Breaking through the shame

When a new acquaintance first discovers that I don’t have children, the following things tend to happen:

Firstly, they invariably assume that I am childfree, that my childlessness was planned, chosen and wanted. Sometimes I leave them with their assumptions; they aren’t automatically entitled to my deepest pain, after all. Let them continue to believe in a world where people get to choose what they want, when it comes to parenting.

The next thing that often happens, in conversation, is that when they find out I am childless not by choice, they assume the cause is medical. Again, I usually let them assume this.

Very rarely, these days, will I ever get to the next stage, which is where I share that my childlessness is circumstantial, and that the particular circumstance is the lack of a suitable partner. In order to share this I would need to already know that they are empathetic, unjudgemental, and open minded enough to hold this precious confidence safely. Too many times in the past I have misjudged people’s abilities in this area and been hurt by the way their behaviour towards me changes. I can see it in their eyes: they are judging me as a failure, they are wondering what is wrong with me, because something clearly must be wrong with me, to have failed so completely to find a man in time. They have suddenly stopped seeing me as an equal and instead see me as someone to be pitied, someone who is deeply flawed, unlovable, tainted.

Or perhaps those are just my innermost thoughts about myself, which I’m transferring onto the other person; I don’t know. But I do know that what has too often been present in these moments of sharing, is shame.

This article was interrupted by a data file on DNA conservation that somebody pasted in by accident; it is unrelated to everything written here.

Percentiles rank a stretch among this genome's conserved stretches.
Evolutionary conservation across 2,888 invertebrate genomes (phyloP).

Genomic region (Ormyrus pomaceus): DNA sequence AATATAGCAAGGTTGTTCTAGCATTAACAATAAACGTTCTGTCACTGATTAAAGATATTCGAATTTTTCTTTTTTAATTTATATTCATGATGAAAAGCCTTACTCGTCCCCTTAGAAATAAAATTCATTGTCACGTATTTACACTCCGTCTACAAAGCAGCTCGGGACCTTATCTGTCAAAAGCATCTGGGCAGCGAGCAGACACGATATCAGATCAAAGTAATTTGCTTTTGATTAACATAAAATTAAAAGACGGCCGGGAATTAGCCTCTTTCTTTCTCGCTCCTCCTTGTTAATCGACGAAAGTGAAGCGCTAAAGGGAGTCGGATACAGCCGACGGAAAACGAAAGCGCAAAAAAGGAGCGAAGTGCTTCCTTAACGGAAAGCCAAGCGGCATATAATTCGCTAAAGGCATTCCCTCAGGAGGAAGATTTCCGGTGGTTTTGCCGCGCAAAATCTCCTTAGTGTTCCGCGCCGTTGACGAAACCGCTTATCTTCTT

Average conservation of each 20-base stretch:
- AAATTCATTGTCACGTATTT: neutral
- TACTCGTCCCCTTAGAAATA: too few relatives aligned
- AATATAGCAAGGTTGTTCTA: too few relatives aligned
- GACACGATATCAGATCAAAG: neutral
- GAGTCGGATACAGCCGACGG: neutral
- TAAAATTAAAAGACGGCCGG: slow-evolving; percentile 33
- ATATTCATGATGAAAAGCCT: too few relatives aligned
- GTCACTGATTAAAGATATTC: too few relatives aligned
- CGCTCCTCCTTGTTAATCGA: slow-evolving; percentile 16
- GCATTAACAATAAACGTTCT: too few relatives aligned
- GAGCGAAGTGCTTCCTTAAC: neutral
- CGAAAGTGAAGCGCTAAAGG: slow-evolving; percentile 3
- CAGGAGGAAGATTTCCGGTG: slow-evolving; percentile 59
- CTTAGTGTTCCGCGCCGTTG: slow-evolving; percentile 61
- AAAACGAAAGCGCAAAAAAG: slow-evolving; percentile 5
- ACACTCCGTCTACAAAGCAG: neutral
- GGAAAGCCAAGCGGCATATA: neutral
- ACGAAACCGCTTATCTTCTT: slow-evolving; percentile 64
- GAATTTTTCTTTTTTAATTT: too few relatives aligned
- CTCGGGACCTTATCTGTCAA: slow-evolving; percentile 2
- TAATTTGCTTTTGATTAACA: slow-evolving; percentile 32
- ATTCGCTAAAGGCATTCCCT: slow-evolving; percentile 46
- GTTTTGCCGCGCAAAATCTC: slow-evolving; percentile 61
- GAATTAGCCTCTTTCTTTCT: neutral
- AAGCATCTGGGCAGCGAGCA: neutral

So these days I will often be deliberately vague with new acquaintances. Let them assume. I choose to guard my truth carefully so as not to feel shamed by others’ reactions. I will probably say something like, ‘I wasn’t able to have children’ and let them make of that what they want.

Photo by Jeremy Bishop on Unsplash

The childless community that I belong to, Lighthouse Women (previously Gateway Women) welcomes childless women whatever their story and I’m so grateful to be a part of it. It was here that I first felt a sense of my right to my grief, my right to choose when or if I share my story, and my right to decide how much I want to share. Sadly, even here I have a sense of some kind of unspoken hierarchy, with the single and childless at the bottom. It isn’t intended and I suspect this is my own internalised shame speaking, but nevertheless the hierarchy exists for me. I remember the day, clearly, when I went to a meet up of childless women, the first I had attended. There were about eight of us there, all very lovely friendly women. I sat there and ate cake and listened to them all share their IVF stories. And I felt less than. I felt like a fraud, trying to join a club that I wasn’t really entitled to be a member of. Thank goodness for the ‘single and childless’ group within Lighthouse women, because this is probably the only place where the shame goes away.

People like me have never conceived, never really been in a position to try. We’ve never suffered a ‘real’, tangible loss, never seen a positive pregnancy test, never felt any changes inside our bodies, never got to the point of buying baby clothes or discussing baby names, or feeling that thrill of hope, of potential for the future. Often we’ve never had any sort of memorial, never had our losses noticed or acknowledged by closest family members or friends, never been given the right to our grief, to have our pain heard by those who care most about it. Our grieving has to be clandestine, unacknowledged, secret.

Sometimes when I have tried to speak about grief with people close to me, I’ve noticed that they look embarrassed or become impatient with me, or they try and point out all the positives and how it is best not to dwell on these things, or they’ve said something about it not being too late, or ‘if you want it enough you’ll find a way’.